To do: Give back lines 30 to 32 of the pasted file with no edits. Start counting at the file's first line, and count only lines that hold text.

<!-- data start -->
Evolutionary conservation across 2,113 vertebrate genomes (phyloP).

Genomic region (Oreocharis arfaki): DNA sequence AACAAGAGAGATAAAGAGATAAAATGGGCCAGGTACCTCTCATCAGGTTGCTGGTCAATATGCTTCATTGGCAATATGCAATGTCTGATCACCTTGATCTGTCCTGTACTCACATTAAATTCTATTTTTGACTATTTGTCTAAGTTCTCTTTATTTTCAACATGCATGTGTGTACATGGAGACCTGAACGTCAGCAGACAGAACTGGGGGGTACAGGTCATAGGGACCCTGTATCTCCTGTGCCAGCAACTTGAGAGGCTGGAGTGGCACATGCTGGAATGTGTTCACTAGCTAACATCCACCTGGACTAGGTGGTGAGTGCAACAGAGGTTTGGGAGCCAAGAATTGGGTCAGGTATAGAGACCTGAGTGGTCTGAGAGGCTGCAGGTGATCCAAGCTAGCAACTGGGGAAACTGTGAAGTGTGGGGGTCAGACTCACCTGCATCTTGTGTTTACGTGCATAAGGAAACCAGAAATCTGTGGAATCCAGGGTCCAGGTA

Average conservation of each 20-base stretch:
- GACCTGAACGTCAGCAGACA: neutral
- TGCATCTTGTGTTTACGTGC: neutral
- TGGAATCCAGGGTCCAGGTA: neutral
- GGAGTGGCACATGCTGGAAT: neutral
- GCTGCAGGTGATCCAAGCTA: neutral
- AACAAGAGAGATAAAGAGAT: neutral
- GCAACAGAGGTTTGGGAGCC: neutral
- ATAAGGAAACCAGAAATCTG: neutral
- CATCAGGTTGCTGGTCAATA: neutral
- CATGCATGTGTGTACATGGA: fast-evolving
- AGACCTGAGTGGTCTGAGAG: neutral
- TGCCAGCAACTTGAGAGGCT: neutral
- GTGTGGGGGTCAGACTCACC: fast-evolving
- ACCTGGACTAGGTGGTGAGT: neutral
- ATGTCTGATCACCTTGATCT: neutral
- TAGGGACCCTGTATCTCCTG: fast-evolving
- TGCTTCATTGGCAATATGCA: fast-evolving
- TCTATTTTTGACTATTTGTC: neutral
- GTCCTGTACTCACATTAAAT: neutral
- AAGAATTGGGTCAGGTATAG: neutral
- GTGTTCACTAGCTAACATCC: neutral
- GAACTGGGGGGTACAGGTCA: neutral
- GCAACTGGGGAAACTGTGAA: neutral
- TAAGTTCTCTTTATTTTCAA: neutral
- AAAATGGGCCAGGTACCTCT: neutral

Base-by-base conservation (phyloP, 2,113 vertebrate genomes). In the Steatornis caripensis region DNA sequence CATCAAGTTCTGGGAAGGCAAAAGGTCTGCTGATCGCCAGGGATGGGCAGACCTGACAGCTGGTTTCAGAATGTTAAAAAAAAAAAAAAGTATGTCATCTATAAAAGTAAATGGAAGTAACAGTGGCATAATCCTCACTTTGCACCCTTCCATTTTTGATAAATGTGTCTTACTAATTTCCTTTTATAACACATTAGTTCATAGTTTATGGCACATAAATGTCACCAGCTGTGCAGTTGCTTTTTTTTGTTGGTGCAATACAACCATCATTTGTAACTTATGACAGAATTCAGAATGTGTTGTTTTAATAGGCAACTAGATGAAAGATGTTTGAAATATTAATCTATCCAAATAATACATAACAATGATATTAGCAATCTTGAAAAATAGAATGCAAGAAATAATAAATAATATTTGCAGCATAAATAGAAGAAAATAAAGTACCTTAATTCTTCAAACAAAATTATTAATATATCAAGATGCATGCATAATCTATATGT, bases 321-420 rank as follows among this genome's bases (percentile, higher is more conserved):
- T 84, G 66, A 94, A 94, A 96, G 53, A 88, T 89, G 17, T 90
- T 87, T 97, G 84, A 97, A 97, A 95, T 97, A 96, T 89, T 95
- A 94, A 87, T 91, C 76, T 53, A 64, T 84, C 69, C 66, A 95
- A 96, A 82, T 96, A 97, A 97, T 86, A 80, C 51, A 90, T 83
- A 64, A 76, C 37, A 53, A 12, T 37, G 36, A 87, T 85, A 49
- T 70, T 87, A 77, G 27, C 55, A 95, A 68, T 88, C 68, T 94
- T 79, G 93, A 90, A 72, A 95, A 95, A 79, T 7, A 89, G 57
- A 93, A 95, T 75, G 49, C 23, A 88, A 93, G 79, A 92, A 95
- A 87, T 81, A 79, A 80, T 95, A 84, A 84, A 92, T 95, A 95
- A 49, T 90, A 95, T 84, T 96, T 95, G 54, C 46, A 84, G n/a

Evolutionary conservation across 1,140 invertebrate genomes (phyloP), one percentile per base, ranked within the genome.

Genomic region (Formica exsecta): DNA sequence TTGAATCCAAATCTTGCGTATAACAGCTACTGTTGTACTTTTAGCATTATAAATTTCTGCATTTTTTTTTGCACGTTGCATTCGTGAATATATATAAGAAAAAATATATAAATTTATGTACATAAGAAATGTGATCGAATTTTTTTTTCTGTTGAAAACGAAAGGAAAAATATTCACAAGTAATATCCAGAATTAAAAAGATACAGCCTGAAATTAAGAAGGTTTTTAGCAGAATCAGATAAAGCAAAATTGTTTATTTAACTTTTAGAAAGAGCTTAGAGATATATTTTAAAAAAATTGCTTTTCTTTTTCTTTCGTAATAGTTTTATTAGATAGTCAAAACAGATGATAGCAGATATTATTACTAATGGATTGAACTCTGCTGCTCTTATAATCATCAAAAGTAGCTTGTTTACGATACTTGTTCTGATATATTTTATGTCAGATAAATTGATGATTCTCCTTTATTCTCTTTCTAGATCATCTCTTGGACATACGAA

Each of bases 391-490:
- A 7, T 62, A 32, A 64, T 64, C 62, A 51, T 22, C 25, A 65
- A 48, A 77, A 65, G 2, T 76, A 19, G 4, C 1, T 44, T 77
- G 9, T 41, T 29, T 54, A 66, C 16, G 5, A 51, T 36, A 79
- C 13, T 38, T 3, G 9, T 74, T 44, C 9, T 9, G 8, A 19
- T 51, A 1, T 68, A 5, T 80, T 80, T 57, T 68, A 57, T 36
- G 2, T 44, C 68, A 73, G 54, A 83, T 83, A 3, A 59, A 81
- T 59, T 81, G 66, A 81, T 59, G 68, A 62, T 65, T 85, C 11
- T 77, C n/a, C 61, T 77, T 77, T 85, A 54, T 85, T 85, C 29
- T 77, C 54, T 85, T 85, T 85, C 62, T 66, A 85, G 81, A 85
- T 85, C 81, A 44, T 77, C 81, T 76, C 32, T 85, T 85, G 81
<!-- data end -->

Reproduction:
- T 84, G 66, A 94, A 94, A 96, G 53, A 88, T 89, G 17, T 90
- T 87, T 97, G 84, A 97, A 97, A 95, T 97, A 96, T 89, T 95
- A 94, A 87, T 91, C 76, T 53, A 64, T 84, C 69, C 66, A 95